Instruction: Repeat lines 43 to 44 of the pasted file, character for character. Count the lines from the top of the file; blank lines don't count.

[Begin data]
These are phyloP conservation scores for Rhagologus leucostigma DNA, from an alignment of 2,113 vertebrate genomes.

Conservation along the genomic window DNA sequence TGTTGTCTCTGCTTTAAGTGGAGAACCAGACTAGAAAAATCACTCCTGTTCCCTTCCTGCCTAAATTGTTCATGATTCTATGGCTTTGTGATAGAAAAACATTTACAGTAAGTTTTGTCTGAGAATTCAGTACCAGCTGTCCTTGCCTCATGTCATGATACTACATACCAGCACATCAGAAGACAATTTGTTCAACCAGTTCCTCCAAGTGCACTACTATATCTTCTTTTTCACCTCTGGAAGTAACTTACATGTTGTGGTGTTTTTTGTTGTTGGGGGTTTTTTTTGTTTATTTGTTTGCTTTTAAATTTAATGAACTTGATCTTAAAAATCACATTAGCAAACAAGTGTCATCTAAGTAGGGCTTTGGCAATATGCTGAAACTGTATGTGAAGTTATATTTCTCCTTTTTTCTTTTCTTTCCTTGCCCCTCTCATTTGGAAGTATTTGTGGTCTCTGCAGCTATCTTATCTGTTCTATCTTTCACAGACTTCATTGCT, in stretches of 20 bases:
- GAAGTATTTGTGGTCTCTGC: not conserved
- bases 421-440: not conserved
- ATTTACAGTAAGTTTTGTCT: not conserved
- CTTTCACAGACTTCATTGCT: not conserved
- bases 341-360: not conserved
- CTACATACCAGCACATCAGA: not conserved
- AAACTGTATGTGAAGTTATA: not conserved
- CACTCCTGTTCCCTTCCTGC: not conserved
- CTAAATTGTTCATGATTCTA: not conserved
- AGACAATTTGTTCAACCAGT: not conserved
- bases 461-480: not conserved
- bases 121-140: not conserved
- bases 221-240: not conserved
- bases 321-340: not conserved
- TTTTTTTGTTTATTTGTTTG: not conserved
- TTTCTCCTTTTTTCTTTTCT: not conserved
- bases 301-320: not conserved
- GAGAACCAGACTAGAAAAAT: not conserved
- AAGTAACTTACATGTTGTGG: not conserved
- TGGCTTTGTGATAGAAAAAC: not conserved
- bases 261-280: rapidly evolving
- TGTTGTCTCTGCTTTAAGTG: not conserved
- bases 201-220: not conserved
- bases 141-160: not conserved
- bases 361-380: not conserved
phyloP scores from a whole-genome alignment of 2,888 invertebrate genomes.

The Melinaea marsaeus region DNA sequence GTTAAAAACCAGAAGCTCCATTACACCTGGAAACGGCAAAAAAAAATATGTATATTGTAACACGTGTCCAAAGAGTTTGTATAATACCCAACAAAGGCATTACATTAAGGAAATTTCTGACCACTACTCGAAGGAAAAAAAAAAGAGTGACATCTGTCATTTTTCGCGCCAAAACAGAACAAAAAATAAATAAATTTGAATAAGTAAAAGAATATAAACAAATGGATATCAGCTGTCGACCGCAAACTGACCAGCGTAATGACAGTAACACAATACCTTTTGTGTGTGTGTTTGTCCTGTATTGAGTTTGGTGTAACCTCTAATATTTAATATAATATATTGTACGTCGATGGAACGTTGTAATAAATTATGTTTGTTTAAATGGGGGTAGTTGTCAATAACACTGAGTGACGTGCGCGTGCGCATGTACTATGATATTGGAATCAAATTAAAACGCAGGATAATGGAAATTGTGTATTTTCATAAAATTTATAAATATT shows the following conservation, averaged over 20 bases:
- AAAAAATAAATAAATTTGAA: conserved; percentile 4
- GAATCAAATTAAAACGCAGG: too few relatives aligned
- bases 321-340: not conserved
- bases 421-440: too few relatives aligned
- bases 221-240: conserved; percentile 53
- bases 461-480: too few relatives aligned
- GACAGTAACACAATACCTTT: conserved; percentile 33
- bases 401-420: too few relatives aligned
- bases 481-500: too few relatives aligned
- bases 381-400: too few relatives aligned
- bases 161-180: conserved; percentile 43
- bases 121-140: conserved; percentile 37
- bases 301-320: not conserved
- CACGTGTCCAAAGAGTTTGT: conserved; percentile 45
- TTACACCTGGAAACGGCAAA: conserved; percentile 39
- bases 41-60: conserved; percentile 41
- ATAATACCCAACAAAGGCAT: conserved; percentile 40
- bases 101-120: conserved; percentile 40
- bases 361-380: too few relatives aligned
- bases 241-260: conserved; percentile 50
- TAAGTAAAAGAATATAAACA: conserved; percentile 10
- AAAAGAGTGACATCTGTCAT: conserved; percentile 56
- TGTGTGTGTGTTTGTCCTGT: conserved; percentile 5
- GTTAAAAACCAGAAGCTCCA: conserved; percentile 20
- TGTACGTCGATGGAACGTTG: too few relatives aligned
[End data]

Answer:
- CACGTGTCCAAAGAGTTTGT: conserved; percentile 45
- TTACACCTGGAAACGGCAAA: conserved; percentile 39